Under Rule 56, persons moving for summary judgment are held to the strict standard of
making a showing that excludes any real doubt as to the existence of any genuine issue of
material fact, and thus their papers are viewed with great strictness while the opposing party’s
proof is viewed with more indulgence. Adickes v. S. H. Kress & Company, 398 U. S. 144, 158-59
(1970). While summary judgment can be granted in negligence cases when the requirements of
Rule 56 have been satisfied, the Tennessee Supreme Court is cautioned that as a general matter,
summary judgment should be granted only hesitantly in negligence cases because the ultimate
determinative issues should be decided by a trier of fact after an opportunity to view witnesses’
demeanor and to evaluate their credibility. Bowman v. Henard, 547 S. W. 2d 527, 530 (Tenn.
1977). Courts construing Rule 56 consistently hold that summary judgments should not be
granted in cases where the outcome hinges squarely on the state of mind, intent, or credibility of
the witnesses. Hoover v. Switlik Parachute Company, 663 F. 2d 964, 968 (9th Cir. 1981). In other
words, doubt as the credibility of material witnesses will create a genuine issue of material fact
sufficient to render granting summary judgment improper. Transway Finance Company, Inc. v.
Gershon, 92 F. R. D. 777, 778-79 (E. D. N. Y. 1982).
This case presents a clear situation where summary judgment is not proper because the
outcome of the case rests solely on the credibility of the witnesses who can be considered
competent to testify from personal knowledge about the vehicle collision.
Plaintiff asserts that the Defendant failed to use due care in the operation of his vehicle
and that by turning into her vehicle caused the accident in question. Defendant counters that he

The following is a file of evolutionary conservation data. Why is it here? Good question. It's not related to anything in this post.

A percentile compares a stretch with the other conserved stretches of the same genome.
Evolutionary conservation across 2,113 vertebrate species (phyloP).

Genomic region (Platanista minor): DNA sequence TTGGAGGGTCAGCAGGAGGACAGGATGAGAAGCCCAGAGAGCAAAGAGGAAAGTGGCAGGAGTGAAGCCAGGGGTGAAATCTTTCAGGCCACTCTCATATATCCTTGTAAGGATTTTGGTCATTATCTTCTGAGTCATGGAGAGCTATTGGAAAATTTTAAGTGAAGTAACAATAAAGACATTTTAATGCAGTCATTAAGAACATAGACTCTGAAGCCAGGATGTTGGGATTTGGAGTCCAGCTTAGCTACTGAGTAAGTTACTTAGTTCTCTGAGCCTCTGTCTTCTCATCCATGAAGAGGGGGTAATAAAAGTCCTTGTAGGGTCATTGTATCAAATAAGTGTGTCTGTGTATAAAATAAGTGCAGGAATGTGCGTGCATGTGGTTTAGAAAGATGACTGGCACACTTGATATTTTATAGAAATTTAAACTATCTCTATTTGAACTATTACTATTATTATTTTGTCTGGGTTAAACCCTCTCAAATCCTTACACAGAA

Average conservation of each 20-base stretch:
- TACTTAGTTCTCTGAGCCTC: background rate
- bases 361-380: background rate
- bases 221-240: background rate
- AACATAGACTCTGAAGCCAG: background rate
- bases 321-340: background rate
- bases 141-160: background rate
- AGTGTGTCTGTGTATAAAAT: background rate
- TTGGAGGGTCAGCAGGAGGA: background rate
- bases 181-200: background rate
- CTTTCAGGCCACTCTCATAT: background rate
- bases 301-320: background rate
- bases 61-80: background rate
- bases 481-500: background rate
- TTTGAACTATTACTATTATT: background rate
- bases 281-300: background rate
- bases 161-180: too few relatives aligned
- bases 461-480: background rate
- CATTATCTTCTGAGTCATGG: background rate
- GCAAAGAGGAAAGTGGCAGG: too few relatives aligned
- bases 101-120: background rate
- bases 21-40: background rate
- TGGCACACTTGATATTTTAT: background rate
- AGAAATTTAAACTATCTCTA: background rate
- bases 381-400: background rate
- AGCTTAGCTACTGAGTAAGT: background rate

did not turn into her vehicle but rather that she made an abrupt attempt to change lanes leaving
him with no option but to sideswipe her vehicle. Defendants assert that it is the Plaintiff’s failure
to maintain proper control of her vehicle that caused the collision.
In support of Defendants’ motion they cite the report of the Tennessee State Trooper
which corroborates William’s version of the events. However, the trooper was not a witness to
the collision and therefore bases his opinion only upon his observations of the scene upon his
arrival after the collision and any information provided to him by the parties. In this case, it does
not appear that the trooper spoke with the Plaintiff or received any information about the
collision from her. Therefore, the only source of information regarding what happened would
have come from the Defendant. Further, the state trooper is not offered as an expert on accident
reconstruction and has provided no information regarding the factual basis for the information
contained in the accident report. Thus, the report is not dispositive.
Defendants further argue that due to the Plaintiff’s altered mental state following the
collision she is not a reliable witness. They contend she has failed to and cannot state that the
Defendant caused the collision. As a result, Defendants contend, that Plaintiff is unable to
establish causation and summary judgment is appropriate.
Plaintiff however stated in response to interrogatories from the Defendant under oath “I
was driving to work and the big truck came over into my lane and hit my car in the side.”
Whether Plaintiff’s version of the events or Defendant’s version of the events is accurate
depends upon the credibility of the witnesses in this case. Each of the arguments advanced by the
Defendants in support of their motion for summary judgment attack the credibility of this
statement by the Plaintiff. While a jury may ultimately conclude that the Plaintiff’s version of the
events is not credible based in whole, in part, or for some totally unrelated reason than what is
advanced by the Defendants; that is a question properly left for the jury.
For the reasons set forth herein the Defendants’ Motion for Summary Judgment (Docket
No. 30) is DENIED.
JEFFERY S. FRENSLEY
U. S. Magistrate Judge